Thursday, July 29, 2010
After 10 Years of Lobbying, PS 87 to Finally Receive Annex
By Tamara Best
After 10 years of waiting and pleading their case, parents and students of PS 87 have a reason to celebrate.
On Tuesday, City Schools Chancellor Joel Klein announced that the Middle Village school would receive a new annex, creating room for 120 seats and a gymnasium.
“I am happy to report that the feasibility study has been completed and it is the determination of the [Department of Education] and [Schools Construction Authority] to move forward with an annex at PS 87,” Klein said in a letter to Nick Comaianni, president of Community Education Council 24. The design will phase will begin in the coming weeks, followed by a timeline for the project’s completion.
Parents, educators and community leaders say the annex will provide much needed help to the school.
“I really want to thank everyone for pushing this extension through, it’s a miracle,” said Caryn Michaeli, principal of PS 87. “The parents are grateful and the children are eternally grateful—and it’s about the children.”
PS 87 has approximately 600 students in kindergarten through 8th grade in addition to special education. As one of the first schools in the district to be converted into a K-8 nearly a decade ago, it is the only that has not yet received an expansion.
Though new schools have been built in recent years, District 24 is considered to be the most over-crowded in the city.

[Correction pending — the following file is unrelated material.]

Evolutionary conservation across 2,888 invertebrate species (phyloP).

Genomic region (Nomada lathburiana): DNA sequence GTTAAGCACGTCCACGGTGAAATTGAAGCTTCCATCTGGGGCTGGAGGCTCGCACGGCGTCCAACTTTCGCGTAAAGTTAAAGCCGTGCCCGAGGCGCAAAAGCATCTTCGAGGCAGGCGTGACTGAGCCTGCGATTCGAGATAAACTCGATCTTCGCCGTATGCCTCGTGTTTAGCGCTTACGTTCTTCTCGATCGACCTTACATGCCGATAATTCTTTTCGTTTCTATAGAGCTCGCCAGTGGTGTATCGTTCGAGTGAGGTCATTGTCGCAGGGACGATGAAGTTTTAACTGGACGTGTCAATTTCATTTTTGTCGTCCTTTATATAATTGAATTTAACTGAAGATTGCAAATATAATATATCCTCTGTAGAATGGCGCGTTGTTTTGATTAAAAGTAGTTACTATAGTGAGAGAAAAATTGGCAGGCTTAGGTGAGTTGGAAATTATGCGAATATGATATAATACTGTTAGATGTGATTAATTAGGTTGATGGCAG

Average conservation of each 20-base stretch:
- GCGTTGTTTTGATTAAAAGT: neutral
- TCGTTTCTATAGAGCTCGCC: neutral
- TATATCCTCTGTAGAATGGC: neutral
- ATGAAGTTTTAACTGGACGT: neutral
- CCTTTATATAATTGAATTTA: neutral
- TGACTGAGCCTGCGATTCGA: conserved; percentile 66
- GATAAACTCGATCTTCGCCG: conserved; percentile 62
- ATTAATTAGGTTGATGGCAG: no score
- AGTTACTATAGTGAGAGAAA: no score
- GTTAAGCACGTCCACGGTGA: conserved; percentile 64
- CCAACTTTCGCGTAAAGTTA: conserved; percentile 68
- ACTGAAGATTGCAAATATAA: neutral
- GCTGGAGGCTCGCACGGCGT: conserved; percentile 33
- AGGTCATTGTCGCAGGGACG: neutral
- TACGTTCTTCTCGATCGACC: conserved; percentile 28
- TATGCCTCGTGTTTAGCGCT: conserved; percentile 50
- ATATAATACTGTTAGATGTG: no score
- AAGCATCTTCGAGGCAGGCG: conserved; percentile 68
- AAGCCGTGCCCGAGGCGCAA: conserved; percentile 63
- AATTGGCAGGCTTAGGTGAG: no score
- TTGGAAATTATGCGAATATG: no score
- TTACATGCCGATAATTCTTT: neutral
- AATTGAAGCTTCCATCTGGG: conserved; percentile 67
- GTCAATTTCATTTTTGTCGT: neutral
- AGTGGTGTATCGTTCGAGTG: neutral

In the past, officials have argued that the school did not warrant the upgrades because it was not overcrowded like others in the area.
“Especially given the city’s difficult economic circumstances, it is essential that we prioritize school construction for the neighborhoods that need it most,” a DOE spokesman told The Forum last year. Because the school is not overcrowded, the DOE had planned to address concerns “without the construction of a costly and unnecessary addition.”
But, parents and educators say the expansion is needed, and it appears that the DOE has changed its stance on the need for one, based on Klein’s letter.
“Originally when we were asked to go to [pre] K-8 we were promised an extension, but that never happened,” parent Bernadette Beninati told The Forum in August 2009. “It’s not luxuries we’re looking for, it’s necessities for our kids... During the swine flu out- break children were lined up to get into the bathroom, it’s just crazy.”
Tuesday evening, when the announcement of the annex was made at the CEC meeting, Beninati clapped and cheered along with other parents.
“We’re thrilled, we’ve been fighting for this,” she said.
Despite not being as crowded as other schools, PS 87 still faces issues in need of attention.
The cafeteria can only hold 100 people at a time and occasionally doubles as a gym. Additionally, the second floor only has two toilets, something Michaeli called “completely inadequate for the amount of people” in a 2008-09 Building Condition Assessment of the school by the DOE.
Last year, Councilwoman Elizabeth Crowley (D-Middle Village) led Klein on a tour of the school in effort to bring added attention to the conditions. She called the annex “a big victory for our community and, most importantly, for our students.”
At this time it unknown how long it will take to build the annex, where it will located and how much it will cost.
Still, Comianno praised the announcement. “This is very good news,” he said. “This is what happens when we work together.”